And then, she says, referring to the launch of EPB’s groundbreaking, high-speed cable and internet service, “I found myself in this place where I’m three years into my career, the only in-house lawyer at this company that was about to do something really, really big.”

King admits she was a “nightmare” manager to her staff members – all women established in their legal support professions and all older than her. “I had spent my entire life being a high achiever and an excellent performer, and I wanted more. But I had a lot to learn.

“Unfortunately, when you’re responsible for the lives and careers of other people, your mistakes are often really painful and have an impact beyond just you. And, sometimes it’s hard to bounce back from that. I think about that first effort at management, and it still sticks with me as one of my biggest first failures.”

What’s more, she adds, “I came into my law practice with an enormous chip on my shoulder, just feeling like I had something to prove to the world. I went to GPS (Girls Preparatory School), and I always felt like my family was not as well off as other families.

“I think Chattanooga is a different town today, but when I was growing up, I was very aware of class. I had a perception about my station on the social ladder and the class ladder, and I think I had a lot of insecurity that I wouldn’t be accepted, that I wasn’t good enough.”

Aware that she needed to improve her management style, she began studying and learning about true leadership, particularly from her new boss. She also taught herself how to navigate the legalities of a burgeoning technology company, an irony, she says, for someone who had deliberately distanced herself from math and science in high school because she thought the subjects were “nerdy and boring and un-cool.”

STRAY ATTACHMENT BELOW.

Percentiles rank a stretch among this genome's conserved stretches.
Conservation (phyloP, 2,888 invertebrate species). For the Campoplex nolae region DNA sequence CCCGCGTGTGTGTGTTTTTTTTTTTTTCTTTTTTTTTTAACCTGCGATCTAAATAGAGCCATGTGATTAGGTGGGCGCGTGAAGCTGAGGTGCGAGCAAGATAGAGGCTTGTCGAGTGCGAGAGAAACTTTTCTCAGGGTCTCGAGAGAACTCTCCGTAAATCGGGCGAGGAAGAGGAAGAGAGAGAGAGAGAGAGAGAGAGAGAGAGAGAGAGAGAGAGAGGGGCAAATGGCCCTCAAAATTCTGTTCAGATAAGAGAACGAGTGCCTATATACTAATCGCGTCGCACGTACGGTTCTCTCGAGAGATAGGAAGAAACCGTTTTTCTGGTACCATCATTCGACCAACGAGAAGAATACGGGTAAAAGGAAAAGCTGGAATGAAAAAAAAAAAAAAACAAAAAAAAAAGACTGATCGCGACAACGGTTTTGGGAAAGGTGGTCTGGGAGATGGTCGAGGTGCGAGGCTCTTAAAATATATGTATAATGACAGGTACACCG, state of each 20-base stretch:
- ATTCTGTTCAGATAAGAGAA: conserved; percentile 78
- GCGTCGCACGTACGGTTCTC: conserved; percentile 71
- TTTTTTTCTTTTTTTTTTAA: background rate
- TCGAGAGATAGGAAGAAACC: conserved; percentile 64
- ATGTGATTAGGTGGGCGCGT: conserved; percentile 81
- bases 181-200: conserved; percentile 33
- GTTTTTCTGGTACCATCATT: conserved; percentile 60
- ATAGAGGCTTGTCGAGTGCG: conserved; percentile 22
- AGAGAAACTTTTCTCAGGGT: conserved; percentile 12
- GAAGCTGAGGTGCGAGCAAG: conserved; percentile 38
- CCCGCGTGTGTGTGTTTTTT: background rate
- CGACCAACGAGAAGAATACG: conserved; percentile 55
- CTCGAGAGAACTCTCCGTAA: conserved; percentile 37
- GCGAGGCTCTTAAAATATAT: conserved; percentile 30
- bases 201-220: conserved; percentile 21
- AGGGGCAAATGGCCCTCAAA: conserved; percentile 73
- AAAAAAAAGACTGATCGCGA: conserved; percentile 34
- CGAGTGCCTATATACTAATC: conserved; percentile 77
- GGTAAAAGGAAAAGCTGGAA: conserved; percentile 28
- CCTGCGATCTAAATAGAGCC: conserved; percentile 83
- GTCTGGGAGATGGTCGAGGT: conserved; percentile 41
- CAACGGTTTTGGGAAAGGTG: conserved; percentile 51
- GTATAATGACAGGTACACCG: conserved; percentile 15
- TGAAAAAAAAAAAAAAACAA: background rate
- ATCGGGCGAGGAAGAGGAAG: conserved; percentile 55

“I had to basically relearn physics,” she explains. “I had to learn enough about electric and communications networks to be able to understand what my clients were talking about.

“If they want to buy a piece of equipment or build a substation, I’ve got to know how to understand the big picture. Sometimes I’ve got to understand the inner workings.”

Once, when her third attempt to discuss a regulatory issue with a client was unsuccessful, she ordered a textbook from Amazon, read it cover to cover over the weekend, and discovered that it was actually the client who didn’t know what he was talking about.

“It was just teaching me that it doesn’t matter what I know or don’t know. I’m never in a one-down position to someone else, and I don’t need to allow myself to be intimidated. I can go out and get that knowledge.”

Shortly after she turned 30, King started itching to do something else, something more. At first, she dismissed her restlessness as a hunger to climb the ladder or land the next big promotion. But the promotion came and she still felt dissatisfied.

One day in 2014, as her newborn daughter Lola lay napping peacefully, King was struck by memories of her parents “having the sense that they were stuck, that they were doing jobs that they didn’t really want to do, and not being happy. And I remember just kind of staring there, watching my daughter sleep, and thinking, ‘What am I teaching her? Am I setting us up to repeat this same pattern?’”